The abundance of data, the explosion of computing power, and the availability of open-source tools have opened up new opportunities for strategy and entrepreneurship scholars. Management scholars have started to exploit the latest machine learning techniques to develop and test new theories. This session will bring together leading management scholars, who are using the most recent machine learning techniques (e.g., Word Embedding, Hierarchical Dirichlet Process topic modeling) to build new constructs and push the theoretical boundaries of the field. Using examples from both strategy and entrepreneurship, these scholars will showcase how the latest techniques open up new opportunities for researchers. Further, this session will start a conversation around how to combine machine learning with causal inference. Finally, we will discuss the challenges associated with the peer-reviewing process when scholars use lesser-known but advanced methods.
The Entrepreneurship & Strategy IG is excited to launch the second series of the E&S Research Seminars for Summer 2021! The Entrepreneurship & Strategy Research Seminar Series was created in the Summer of 2020 as a new initiative by Entrepreneurship & Strategy IG to help connect with and engage our members as we deal with the ongoing pandemic and the resulting postponement / cancellation of many in-person research activities.
E&S Research Seminars feature cutting-edge new research projects in the domain of Entrepreneurship & Strategy. Each seminar included the presentation of an in-progress research study, followed by comments from a senior discussant, and a lively Q&A with attendees
(Presenter in bold)
|June 24||Learning from Narratives: How Developing ‘The Pitch’ Stimulates Learning in New Ventures||Susan Cohen||Violina Rindova|
|July 1||Heisenberg Effects in Experiments on Business Ideas||Rob Wuebker, Orie Shelef, Jay Barney||Mike Ryall|
|July 15||The Mighty Girl: Family Vulnerability and Gender Homophily in Male-Led Ventures||Zhiyan Wu, Lucia Naldi, Karl Wennberg, and Timur Uman||Olenka Kacperczyk|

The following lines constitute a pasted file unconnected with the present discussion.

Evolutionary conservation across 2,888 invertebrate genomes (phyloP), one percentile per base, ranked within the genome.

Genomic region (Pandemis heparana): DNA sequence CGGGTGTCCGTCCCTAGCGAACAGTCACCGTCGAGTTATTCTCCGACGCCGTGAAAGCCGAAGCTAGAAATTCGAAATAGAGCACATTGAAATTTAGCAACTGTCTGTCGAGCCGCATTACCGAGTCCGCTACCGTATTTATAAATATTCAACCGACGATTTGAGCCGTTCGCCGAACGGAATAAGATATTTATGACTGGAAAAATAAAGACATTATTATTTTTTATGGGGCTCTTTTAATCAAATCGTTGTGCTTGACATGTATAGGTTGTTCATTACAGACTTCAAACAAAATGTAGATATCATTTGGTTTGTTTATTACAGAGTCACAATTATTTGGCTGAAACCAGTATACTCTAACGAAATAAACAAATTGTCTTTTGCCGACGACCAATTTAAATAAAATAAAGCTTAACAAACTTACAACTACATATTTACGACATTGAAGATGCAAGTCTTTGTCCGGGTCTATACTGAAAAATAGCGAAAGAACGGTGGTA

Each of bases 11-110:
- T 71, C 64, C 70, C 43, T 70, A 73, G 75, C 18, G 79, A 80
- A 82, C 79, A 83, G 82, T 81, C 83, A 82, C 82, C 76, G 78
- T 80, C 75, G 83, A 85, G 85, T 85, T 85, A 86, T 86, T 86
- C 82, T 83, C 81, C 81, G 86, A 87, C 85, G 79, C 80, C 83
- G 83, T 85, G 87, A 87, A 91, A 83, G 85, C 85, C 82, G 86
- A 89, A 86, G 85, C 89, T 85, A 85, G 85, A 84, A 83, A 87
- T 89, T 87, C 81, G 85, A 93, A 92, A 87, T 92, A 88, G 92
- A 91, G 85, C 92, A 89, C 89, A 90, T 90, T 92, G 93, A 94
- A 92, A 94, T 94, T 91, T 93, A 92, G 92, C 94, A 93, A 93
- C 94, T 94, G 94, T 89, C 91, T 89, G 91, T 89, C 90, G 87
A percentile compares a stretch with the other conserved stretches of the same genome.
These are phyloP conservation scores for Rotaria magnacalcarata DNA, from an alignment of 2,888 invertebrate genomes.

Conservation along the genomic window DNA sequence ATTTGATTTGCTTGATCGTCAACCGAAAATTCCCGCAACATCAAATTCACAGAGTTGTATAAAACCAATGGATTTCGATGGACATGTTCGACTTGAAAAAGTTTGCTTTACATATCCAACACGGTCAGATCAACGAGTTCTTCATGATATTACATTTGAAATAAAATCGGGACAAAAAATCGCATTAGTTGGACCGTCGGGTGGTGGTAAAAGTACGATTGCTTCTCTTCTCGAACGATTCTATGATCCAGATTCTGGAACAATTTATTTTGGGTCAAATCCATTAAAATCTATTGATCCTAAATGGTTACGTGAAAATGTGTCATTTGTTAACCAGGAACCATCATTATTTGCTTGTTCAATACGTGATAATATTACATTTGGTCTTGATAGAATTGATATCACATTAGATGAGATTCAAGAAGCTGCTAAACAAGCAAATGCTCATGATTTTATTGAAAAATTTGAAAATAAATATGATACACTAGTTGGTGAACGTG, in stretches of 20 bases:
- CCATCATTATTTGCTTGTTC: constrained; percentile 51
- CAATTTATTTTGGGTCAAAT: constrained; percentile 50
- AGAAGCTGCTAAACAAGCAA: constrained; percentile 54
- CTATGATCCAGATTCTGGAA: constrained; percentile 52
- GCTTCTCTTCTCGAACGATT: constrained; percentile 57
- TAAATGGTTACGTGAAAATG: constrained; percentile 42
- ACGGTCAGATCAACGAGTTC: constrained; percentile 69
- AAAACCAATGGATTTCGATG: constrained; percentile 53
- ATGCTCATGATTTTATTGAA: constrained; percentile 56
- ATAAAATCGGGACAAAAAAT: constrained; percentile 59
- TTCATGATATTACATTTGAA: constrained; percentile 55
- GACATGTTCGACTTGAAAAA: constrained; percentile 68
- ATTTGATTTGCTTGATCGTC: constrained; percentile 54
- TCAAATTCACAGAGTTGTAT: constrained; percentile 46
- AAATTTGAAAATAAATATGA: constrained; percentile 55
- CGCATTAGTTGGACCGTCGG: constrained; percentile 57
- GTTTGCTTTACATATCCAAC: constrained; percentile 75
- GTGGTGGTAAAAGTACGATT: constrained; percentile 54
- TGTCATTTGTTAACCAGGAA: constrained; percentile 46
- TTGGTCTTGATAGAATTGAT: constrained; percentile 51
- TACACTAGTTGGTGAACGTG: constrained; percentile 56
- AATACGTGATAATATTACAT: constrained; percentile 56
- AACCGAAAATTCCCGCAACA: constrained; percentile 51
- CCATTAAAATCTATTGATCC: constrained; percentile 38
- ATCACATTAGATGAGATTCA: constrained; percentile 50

|July 29||Knowledge Transfer and the Rise of Superstar Firms – A Panel Analysis of Patent Citation Relationships||Takahiro Inada, and Koki Okumura||Gaétan de Rassenfosse|
|August 12||How Founder Experience Shapes Entry Strategy||Richard Tee, Chris Tucci, and Anu Wadhwa||Martin Ganco|
Held on Jun 24, 2020
Our first speaker was Xiaoshu Bei who presented research co-authored with Frank Rothaermel (details below). Mahka Moeen provided a discussion of the paper.
Post-Market Entry Capability Development: The Relationship Between Complementary Asset Discontinuity and External Technology Sourcing
Xiaoshu Bei & Frank T. Rothaermel
In this paper, we ask to what extent do firms reconfigure their complementary assets when they are entering a new industry and commercializing external innovation. Based on the dynamic capabilities framework, it is beneficial for firms to redeploy and reconfigure their complementary assets when the external environment is changing. Thus we expect firms that can change their complementary assets to be more flexible in their routines and will achieve better innovation performance. We identify changes in specific types of complementary assets based on the Division of Innovative Labor survey and look at their correlation with market entry and external sourcing. The results suggest that new entrants that rely on external technology are likely to implement changes in complementary assets. They are likely to have better innovation performance when deploying their complementary assets, especially for de novo entrants. This is especially true when the external innovation is from a startup.
Held on July 8, 2020
Implications of Priority Access in Markets with Experts: Evidence from Online Marketplace Lending
Authors: Anparasan Mahalingam, Mohammed Alyakoob, and Mohammad Rahman
Discussant: Gary Dushnitsky
Held on July 22, 2020
A Scientific Approach to the Management of Entrepreneurial Firms: A Field Experiment
Authors: Elena Novelli & Chiara Spina
Discussant: Ethan Mollick
August 5, 2020 at 8:30am Pacific Time
Spanning Two Worlds?: Corporate Accelerators and Corporate Venture Capital in Innovation Portfolios
Author: Sheryl Winston Smith
Disccusant: Christopher Tucci
Held on August 19, 2020
Should We Attribute Exceptional Success to Skill or to Luck? Empirical Evidence from Entertainment, Innovation, Auto Racing, and Firm Performance
Authors: Chengwei Liu & Jerker Denrell
Disccusant: Henrich R. Greve
Held on September 2, 2020
Does Government Fund the Best Entrepreneurial Ventures? The Case of the Small Business Innovation Research Program
Authors: Supradeep Dutta, Timothy Folta & Jenna Rodrigues
Disccusant: Daniel Armanios